During Benedict XVI’s last interview with the German journalist Peter Seewald, he said that the correct interpretation of Vatican II and the relationship existing between the Church and the world were two issues as of yet unresolved in the Church of today. I am of the opinion that the questions in the book-interview of Crepaldi-Fontana about the social apostolate in the life of the Italian Church, and posed to both the Church in Italy and the Church at large, have to be situated in this broader ecclesial and ecclesiological frame work.
Contemporary ecclesiology as proposed by both the Magisterium and theology has often considered the mystery of the Church on the basis of several biblical images developed and deepened by the Fathers of the Church. Among others, the most frequently considered images are: People of God, universal Sacrament of salvation in Christ, Mystical Body of Christ, Temple of the Holy Spirit.
The common denominator thereof is the fact that the Church issues forth from God and is ordered to God. It is the people called together by the Trinity: “The eternal Father, by virtue of an absolutely free and arcane plan of wisdom and goodness, created the universe and decreed that men were to be uplifted to participation in His divine life”. This participation in the life of Grace always comes about in and for the Son. A communion that begins on earth and will become perfect in Heaven when God, true life and utmost happiness, will be Everything in everyone. Communion which comes to be in the today of the Church because “He wanted to assemble the believers in Christ in the holy Church”. Therefore, the world was created with a view to the Church. The theological perspective is so clearly evident to the Tradition of the Church that St. Augustine affirmed it in these terms: Mundus reconciliatus Ecclesia.
The Church, therefore, is a reality which, albeit having a historical-earthly dimension, transcends that dimension like God, who, even though He created everything and became incarnate, transcends the world and history. The Church is the People of God, but its intimate essence consists in being the mystical Body of Christ and in Him the universal sacrament of salvation. The Body of which He is the Head and the Church its members. The visible and historical part of the Church is made up of the persons who belong to it at a specific time in history. The invisible part is primarily God, and then its members in Glory or awaiting Glory. It is on the basis of this its nature that the Church constructs its relationship with the world. Were this mystery of the Church to be eluded, the outcome would be a false and reductive vision that could equate the Church to a multinational humanitarian company or an NGO with branches all over the world.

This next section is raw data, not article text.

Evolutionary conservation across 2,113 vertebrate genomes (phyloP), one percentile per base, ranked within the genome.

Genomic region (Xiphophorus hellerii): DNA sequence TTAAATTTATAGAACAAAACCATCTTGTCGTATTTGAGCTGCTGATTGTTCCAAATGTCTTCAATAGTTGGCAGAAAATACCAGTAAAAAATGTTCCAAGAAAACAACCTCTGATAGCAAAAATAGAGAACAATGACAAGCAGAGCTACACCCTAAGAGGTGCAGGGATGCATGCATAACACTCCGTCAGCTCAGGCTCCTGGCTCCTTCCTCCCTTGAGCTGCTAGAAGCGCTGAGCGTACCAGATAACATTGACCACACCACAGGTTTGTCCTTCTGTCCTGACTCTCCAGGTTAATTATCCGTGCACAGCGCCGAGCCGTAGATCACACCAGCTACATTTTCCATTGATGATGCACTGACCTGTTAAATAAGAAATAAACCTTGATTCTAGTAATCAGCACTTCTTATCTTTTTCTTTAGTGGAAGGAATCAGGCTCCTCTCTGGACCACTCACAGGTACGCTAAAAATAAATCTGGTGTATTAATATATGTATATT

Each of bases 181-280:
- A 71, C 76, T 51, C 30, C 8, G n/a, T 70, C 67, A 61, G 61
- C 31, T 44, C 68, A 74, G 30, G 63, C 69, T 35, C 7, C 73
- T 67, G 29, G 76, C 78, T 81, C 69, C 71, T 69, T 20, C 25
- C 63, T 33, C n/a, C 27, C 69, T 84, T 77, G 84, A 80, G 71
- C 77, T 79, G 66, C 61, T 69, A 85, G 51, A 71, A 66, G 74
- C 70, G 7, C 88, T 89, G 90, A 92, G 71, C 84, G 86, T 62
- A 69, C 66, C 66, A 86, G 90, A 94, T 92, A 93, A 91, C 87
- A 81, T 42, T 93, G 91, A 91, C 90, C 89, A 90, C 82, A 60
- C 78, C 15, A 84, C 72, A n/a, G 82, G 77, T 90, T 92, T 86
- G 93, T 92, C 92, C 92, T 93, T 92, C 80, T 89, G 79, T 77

At this point we have to consider what is meant by ‘world’. Coming to mind is the commentary by Most Rev. Crepaldi in which he evokes the multi-semantic nature of the word and reiterates its dual meaning. The first meaning is positive. Understood by world is God’s creative working: humanity, animals and things. Hence, a reality issuing forth from God’s heart and hands, and bearing with it the uniqueness, truth, goodness and beauty so expressive of the Artist’s style. In line with a millennium old Catholic tradition, the Catechism of the Catholic Church states that the world with its movement, its becoming , and its contingency and order, can also provide “converging and convincing arguments” regarding the existence and the knowledge of God. A living and dynamic humanity which, albeit having its profound identity (nature) in statu viae, that is to say towards a becoming perfect in Christ in the rationale of already and not yetness. A total Christ, who, paraphrasing St. Augustine, is always united with His Church, that St. Thomas defines as instrumentum coniuctum of Christ’s human nature inseparable from His divine nature. A humanity wounded by original sin and which God saves in Jesus Christ. Salvation which, through Spiritum et ecclesiam, comes to the men and women of each generation, who, encountering Christ, enter into communion with God and among one another. Understood in this way, the world is predestined to be of God and in God. This is an awesome dimension of being.